Local veterinarians are taking precautions during the COVID-19 outbreak.

Port Lavaca Veterinary Clinic’s Dr. Bill McClellan said they would come and get the pet, bring it in for treatment and then return it to the owner since they were not allowing anyone into the building.

“We’re not doing elective surgery after this week,” he said. “We’re trying to take precautions.”

Prescriptions can be refilled, and emergencies will be handled during the clinic closure.

“We have telemedicine, and people can call, and we’ll see if we can resolve it over the phone, but it has to be an established patient,” said McClellan.

Bayfront Animal Hospital is doing something similar as they are trying to keep contact to a minimum, according to Dr. Kenneth Motl. “We have posted information on our Facebook page.” He noted that what his clinic is doing was recommended by the American Veterinary Medical Associaton and the Centers for Disease Control.

The message on the clinic’s Facebook reads:

“Dear Valued clients, Under the recommendation of the American Veterinary Medical Association, we are avoiding as much foot traffic in the clinic as possible. To reduce the spread of COVID-19, we are not having pet owners come inside the building. We are practicing social distancing, and we are implementing a temporary check-in process for all appointments.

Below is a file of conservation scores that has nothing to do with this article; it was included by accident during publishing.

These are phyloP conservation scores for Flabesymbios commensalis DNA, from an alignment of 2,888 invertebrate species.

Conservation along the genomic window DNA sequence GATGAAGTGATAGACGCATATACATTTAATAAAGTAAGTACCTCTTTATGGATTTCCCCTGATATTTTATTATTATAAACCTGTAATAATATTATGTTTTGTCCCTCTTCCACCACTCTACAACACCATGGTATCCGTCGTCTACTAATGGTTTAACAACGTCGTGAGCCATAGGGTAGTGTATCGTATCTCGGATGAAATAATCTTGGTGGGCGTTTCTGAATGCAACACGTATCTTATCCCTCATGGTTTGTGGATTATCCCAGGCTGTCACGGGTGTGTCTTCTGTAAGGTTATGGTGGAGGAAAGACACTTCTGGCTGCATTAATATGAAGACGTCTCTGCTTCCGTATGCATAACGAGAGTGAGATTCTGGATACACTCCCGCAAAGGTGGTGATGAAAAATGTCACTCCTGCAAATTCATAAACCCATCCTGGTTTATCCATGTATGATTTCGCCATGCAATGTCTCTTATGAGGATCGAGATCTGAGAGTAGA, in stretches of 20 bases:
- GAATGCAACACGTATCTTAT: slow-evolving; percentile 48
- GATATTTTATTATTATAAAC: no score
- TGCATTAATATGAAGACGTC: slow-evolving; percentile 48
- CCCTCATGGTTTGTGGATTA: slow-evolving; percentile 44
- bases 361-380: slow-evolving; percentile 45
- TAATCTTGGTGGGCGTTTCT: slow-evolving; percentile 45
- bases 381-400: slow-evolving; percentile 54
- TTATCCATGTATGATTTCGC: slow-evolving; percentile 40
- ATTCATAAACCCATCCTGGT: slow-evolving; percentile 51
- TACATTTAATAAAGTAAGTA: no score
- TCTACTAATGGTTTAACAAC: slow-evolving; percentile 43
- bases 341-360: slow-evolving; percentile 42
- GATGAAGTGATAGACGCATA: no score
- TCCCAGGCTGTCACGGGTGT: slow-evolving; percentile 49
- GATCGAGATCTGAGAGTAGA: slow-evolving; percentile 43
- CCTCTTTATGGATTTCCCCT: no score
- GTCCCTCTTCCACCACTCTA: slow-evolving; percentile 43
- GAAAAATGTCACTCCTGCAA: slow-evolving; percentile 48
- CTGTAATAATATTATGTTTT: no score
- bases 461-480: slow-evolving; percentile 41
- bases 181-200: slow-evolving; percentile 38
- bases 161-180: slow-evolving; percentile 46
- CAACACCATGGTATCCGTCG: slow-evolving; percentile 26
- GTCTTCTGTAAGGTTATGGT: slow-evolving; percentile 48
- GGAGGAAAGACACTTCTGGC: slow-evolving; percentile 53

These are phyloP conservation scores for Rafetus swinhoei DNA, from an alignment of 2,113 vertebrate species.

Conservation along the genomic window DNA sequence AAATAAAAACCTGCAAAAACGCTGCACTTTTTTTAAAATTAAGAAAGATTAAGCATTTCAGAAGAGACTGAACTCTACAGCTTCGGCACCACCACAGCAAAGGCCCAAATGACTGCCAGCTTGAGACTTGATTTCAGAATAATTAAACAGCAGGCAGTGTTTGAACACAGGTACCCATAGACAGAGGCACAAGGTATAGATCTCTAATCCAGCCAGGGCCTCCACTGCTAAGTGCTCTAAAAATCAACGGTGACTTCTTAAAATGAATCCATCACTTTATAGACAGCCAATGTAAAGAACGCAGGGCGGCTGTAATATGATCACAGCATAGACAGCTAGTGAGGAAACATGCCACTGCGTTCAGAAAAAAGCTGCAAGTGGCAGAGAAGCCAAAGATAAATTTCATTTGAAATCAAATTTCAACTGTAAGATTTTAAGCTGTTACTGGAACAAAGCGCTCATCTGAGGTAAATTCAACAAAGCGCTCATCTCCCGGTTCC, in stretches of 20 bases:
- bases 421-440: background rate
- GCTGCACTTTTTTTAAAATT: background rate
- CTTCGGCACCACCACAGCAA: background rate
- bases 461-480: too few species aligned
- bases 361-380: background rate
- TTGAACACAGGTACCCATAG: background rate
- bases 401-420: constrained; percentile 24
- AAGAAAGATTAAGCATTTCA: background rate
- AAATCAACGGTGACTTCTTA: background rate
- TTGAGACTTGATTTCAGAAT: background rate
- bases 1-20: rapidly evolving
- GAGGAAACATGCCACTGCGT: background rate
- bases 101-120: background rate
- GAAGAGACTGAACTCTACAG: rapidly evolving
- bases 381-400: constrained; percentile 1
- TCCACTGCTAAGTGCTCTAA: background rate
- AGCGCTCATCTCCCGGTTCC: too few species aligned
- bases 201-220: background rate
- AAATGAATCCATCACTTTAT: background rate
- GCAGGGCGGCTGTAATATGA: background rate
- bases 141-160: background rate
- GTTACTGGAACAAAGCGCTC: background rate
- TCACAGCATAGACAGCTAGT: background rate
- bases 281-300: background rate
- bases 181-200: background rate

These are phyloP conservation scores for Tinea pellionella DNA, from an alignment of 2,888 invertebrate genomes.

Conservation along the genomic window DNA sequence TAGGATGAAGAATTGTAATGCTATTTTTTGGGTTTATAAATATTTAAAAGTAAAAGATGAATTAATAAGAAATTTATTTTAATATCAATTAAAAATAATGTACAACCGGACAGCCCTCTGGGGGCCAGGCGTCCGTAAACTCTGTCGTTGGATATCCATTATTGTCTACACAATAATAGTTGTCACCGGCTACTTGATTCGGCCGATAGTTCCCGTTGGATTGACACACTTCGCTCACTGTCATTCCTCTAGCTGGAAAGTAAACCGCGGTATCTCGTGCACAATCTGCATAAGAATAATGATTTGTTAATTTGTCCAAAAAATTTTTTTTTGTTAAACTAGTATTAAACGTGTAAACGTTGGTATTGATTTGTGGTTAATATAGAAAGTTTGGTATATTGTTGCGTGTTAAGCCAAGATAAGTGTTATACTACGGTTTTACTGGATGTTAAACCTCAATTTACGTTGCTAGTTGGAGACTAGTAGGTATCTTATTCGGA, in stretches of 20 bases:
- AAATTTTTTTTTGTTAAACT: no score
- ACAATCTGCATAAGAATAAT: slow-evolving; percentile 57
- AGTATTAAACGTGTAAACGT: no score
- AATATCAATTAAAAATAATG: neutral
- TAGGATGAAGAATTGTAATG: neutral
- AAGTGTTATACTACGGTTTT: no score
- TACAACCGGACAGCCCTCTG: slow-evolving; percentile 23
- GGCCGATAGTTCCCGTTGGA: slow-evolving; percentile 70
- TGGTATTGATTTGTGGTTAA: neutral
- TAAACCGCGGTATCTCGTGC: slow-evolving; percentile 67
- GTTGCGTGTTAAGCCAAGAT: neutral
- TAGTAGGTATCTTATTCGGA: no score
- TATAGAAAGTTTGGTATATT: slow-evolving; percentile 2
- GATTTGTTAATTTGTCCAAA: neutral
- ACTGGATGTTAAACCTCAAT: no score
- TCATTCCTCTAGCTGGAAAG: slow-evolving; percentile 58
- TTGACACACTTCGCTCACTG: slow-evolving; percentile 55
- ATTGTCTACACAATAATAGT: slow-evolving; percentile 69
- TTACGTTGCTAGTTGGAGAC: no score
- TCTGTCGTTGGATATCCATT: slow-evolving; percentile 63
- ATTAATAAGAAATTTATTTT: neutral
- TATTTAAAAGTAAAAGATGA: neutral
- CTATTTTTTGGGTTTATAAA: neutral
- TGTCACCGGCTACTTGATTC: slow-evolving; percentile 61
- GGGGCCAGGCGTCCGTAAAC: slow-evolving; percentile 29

“If you have an appointment or drop off scheduled, please call us once you arrive, and we will check your pet in. For appointments, a member of our staff will come out to the car to get your pet from you, and the doctor will call you while you wait in your car. For drop-offs, we will send you appropriate consent forms to fill out before your scheduled drop-off. When you call us, we will have a member of our staff come to the car to get your pet.

“We will temporarily discontinue all elective anesthetic procedures and not place urgency on routine medical treatments. We will also discontinue nail trims and/or grinds for dogs and cats. We want to make every effort to protect our staff and pet owners from COVID-19. Reducing the number of people in the clinic is now our top priority.

“If you prefer a televisit please let us know! You can also register at myvetonline.com and schedule a televisit or initiate a chat with one of our doctors.

“As this outbreak continues to evolve, so will our response. We appreciate everyone’s patience and cooperation during this challenging time. DR. MOTL.”

The Calhoun County Animal Hospital is not changing its routine at this time.

“We clean all the time,” said Dr. Harkey, noting that rooms are well cleaned before another client is brought in.

He said he would not be doing elective surgery at this time but is available to handle emergencies.

Harkey said there had not been enough study done to know if a dog or cat can get the virus. “Everything is changing all the time,” he noted, adding that “it is not recommended to send your pets away,” he said.